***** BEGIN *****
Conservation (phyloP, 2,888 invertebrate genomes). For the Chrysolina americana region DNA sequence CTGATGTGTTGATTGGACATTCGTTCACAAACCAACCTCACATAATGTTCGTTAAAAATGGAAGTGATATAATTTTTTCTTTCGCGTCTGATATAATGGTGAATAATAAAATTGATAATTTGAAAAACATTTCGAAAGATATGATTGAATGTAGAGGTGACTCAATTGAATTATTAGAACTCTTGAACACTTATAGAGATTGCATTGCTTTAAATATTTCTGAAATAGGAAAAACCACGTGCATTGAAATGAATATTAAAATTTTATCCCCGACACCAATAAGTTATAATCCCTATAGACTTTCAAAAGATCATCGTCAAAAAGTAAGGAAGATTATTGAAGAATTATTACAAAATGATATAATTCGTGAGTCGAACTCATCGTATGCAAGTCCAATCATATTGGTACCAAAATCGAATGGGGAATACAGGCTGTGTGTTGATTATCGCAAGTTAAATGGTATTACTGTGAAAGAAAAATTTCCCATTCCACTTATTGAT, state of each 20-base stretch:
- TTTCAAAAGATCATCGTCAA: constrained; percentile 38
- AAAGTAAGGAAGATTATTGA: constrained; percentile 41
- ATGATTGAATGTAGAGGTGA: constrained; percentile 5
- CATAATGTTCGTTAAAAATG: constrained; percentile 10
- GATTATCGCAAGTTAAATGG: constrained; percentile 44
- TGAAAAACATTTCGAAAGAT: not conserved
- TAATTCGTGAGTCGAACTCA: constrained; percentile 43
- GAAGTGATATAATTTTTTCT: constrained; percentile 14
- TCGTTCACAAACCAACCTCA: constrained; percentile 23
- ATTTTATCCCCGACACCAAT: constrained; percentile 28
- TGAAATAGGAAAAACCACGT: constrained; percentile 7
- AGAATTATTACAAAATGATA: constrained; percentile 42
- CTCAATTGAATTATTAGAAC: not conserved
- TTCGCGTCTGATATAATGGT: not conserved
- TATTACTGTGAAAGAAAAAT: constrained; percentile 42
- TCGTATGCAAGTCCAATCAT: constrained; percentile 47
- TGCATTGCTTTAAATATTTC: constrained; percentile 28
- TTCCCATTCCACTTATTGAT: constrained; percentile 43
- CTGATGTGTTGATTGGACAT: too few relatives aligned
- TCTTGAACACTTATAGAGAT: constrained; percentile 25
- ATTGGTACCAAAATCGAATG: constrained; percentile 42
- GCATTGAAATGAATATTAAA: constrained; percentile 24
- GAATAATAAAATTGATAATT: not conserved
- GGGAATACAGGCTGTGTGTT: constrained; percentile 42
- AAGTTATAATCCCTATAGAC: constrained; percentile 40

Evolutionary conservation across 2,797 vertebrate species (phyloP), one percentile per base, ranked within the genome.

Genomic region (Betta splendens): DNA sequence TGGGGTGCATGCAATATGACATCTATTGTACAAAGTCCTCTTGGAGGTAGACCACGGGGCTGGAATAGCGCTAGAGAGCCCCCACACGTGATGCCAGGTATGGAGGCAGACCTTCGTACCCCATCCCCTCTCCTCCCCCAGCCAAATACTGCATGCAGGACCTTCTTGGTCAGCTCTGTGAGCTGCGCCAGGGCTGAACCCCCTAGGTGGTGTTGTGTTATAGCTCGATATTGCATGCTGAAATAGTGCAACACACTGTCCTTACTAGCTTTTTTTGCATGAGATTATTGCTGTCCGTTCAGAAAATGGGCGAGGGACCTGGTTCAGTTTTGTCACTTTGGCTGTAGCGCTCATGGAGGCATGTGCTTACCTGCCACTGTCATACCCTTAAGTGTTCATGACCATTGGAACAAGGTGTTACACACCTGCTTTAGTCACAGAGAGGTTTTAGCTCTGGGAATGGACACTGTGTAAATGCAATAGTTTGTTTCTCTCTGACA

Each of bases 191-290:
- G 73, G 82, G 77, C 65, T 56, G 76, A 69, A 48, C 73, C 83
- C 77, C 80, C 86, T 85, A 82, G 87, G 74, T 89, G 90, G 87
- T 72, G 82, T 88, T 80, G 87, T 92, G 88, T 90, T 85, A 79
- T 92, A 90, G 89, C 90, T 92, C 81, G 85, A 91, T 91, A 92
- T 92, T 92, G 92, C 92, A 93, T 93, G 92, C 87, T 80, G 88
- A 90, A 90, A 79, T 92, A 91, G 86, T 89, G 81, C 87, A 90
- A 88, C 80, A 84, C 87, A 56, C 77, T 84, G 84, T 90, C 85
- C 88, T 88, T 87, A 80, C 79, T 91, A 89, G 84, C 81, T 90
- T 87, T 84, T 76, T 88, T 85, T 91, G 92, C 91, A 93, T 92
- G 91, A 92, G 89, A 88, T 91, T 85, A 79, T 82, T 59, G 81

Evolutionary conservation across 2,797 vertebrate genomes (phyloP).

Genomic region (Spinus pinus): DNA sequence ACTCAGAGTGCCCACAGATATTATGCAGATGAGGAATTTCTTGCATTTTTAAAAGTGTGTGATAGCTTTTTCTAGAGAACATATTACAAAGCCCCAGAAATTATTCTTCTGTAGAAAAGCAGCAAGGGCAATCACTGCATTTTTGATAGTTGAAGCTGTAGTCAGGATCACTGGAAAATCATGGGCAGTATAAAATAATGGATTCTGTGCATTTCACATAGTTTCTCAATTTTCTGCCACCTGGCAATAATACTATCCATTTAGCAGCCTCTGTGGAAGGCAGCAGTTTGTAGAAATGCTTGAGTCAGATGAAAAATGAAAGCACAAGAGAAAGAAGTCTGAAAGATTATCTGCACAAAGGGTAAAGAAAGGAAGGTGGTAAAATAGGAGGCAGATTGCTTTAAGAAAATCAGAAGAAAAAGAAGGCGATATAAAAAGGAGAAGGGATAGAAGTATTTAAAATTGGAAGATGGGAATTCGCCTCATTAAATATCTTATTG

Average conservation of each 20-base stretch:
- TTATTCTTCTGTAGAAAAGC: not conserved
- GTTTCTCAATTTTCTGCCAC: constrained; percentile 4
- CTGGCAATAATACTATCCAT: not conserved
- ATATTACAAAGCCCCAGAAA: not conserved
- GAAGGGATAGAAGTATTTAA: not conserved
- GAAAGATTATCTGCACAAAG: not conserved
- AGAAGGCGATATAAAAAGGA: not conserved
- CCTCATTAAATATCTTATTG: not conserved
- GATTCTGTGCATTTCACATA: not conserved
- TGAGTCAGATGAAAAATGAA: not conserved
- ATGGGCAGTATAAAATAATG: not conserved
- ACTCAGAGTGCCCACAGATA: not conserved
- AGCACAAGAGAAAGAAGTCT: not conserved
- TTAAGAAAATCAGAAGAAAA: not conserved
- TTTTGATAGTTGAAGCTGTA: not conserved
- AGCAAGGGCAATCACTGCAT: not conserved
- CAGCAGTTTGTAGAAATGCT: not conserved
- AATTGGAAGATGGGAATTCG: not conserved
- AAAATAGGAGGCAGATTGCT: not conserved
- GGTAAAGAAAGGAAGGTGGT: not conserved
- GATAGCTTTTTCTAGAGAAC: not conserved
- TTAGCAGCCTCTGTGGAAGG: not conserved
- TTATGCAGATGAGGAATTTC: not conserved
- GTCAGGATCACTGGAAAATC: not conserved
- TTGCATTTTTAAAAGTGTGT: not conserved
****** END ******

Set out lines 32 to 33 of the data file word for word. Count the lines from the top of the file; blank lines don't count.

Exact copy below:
- T 72, G 82, T 88, T 80, G 87, T 92, G 88, T 90, T 85, A 79
- T 92, A 90, G 89, C 90, T 92, C 81, G 85, A 91, T 91, A 92